Click on the video below to see the demonstration on how to perfom the Heimlich Manuver on your dog

Is Pet Insurance Right for you?

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As one of the first pet insurance providers in the U.S., PetPartners has been offering affordable, comprehensive pet health insurance to dogs and cats in all 50 states since 2002. Trusted as the exclusive pet insurance provider for the American Kennel Club and the Cat Fanciers’ Association, PetPartners highly customizable options allow pet owners to create a plan that fits their individual needs and budget — so you’re not paying for added coverage you don’t necessarily need or want. Visit www.PetPartners.com today to see if pet insurance is right for you and your family.”)


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Create a First Aid Kit that Could Save Your Dogs Life

How to Make a First Aid Kit for Your Dog

Take some time out and create your own doggy first aid kit. If they could thank you, they would.

Chances are, your family knows exactly which cabinet to turn to at the sight of a runny nose, a splinter, blood, or tummy ache. But when your dog is in need of more than a scratch behind the ears, are you ready? Proper preparation is the best tool to arm yourself with in case of a pet emergency. A pet first aid kit is a smart, personalized, easily created resource that will prepare you to think quickly and logically.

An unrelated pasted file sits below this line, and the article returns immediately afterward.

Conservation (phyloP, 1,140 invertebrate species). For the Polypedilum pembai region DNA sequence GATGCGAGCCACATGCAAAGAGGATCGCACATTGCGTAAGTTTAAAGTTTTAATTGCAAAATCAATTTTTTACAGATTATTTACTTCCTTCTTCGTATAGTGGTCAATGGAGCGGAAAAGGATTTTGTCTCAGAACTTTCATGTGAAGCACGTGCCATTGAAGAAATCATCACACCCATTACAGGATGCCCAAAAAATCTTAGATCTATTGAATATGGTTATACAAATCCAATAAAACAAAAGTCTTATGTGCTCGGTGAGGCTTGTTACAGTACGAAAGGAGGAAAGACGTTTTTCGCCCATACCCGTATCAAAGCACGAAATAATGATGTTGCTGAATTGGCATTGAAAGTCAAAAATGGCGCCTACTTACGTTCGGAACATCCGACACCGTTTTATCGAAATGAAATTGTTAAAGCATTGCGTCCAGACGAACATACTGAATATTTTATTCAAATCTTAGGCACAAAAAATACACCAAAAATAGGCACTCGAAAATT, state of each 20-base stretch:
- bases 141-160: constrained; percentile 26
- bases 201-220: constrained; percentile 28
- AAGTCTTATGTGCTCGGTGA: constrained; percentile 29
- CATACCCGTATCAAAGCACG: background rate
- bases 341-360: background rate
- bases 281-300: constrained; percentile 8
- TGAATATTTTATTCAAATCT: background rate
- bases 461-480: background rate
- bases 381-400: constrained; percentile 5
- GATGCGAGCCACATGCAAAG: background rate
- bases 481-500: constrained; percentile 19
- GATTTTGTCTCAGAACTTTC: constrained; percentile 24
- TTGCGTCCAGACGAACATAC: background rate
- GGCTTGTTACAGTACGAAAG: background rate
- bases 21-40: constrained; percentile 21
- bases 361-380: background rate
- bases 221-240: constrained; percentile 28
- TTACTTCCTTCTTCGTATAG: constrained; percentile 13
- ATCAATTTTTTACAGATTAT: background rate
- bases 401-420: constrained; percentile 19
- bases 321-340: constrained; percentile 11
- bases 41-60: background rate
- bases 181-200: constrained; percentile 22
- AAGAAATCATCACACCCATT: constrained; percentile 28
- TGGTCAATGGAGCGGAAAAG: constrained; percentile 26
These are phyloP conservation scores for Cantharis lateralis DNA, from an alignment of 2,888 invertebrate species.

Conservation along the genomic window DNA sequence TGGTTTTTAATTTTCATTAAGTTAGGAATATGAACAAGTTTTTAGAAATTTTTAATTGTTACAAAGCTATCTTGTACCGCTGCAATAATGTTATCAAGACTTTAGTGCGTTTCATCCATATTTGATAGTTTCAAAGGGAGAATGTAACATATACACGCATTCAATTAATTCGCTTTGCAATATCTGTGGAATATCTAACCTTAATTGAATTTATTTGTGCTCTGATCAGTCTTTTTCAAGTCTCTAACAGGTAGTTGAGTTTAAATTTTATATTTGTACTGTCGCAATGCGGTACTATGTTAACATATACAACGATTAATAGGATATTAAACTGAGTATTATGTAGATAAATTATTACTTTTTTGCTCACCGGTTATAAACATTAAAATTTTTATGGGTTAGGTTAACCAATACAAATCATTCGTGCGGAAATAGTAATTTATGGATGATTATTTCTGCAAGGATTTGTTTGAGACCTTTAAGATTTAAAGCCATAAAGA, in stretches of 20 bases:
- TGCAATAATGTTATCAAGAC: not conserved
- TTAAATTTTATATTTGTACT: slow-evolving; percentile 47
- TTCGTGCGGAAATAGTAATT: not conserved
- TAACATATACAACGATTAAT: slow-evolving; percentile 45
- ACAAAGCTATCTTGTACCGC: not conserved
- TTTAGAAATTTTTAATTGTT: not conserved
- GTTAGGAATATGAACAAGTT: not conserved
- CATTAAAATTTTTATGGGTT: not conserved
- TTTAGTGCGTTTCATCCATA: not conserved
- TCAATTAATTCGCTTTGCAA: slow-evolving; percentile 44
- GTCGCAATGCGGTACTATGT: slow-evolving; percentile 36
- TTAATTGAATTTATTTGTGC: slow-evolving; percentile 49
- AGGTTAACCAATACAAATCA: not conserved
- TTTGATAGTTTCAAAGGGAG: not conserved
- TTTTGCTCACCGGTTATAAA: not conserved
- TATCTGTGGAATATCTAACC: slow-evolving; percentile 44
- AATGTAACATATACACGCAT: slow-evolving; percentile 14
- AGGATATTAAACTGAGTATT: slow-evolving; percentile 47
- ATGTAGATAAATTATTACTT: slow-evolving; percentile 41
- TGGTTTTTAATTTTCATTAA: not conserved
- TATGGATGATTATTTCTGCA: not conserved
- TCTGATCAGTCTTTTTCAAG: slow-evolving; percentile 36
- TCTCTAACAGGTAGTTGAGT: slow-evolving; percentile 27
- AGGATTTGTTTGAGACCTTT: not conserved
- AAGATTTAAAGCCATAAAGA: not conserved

Below, the Animal Medical Center in New York shares what should be readily available now to aid in quick thinking for the future.

 

Dog First Aid Kit

It’s a good idea to put everything related to your pet’s health issues in one, easily accessible bag. A clear, plastic tote is a smart option; you can place emergency numbers on the inside facing out for quick retrieval, and the flexible bag makes storage easier than a rigid box.

Reaching Out – When the First Aid Kit Needs Backup

The most vital emergencies are the ones where you’ll need outside assistance. Make sure that essential emergency numbers are the easiest to find. If you don’t already have an emergency card number, write the following on an index card:

  • Animal Poison Control Contact Info
  • Your dog’s regular veterinarian
  • Local Veterinary Emergency Animal Hospital Information
  • Emergency Pet Taxis (for urban areas…many taxis don’t allow animals)
  • Pet’s health records in case your vet is not available
  • Your dog sitter or boarding facility
  • Your dogs microchip number

 

The Prep Work

You may be able to lessen the impact of an emergency by simply being well prepared. Start by buying a book on dogs… the knowledge you’ll gain from this information may help when you really need it.

First, pay special attention to the list of substances commonly found in your home which are toxic to your pet. Keeping a “thumbs down” list handy will allow swift action in case of accidental ingestion.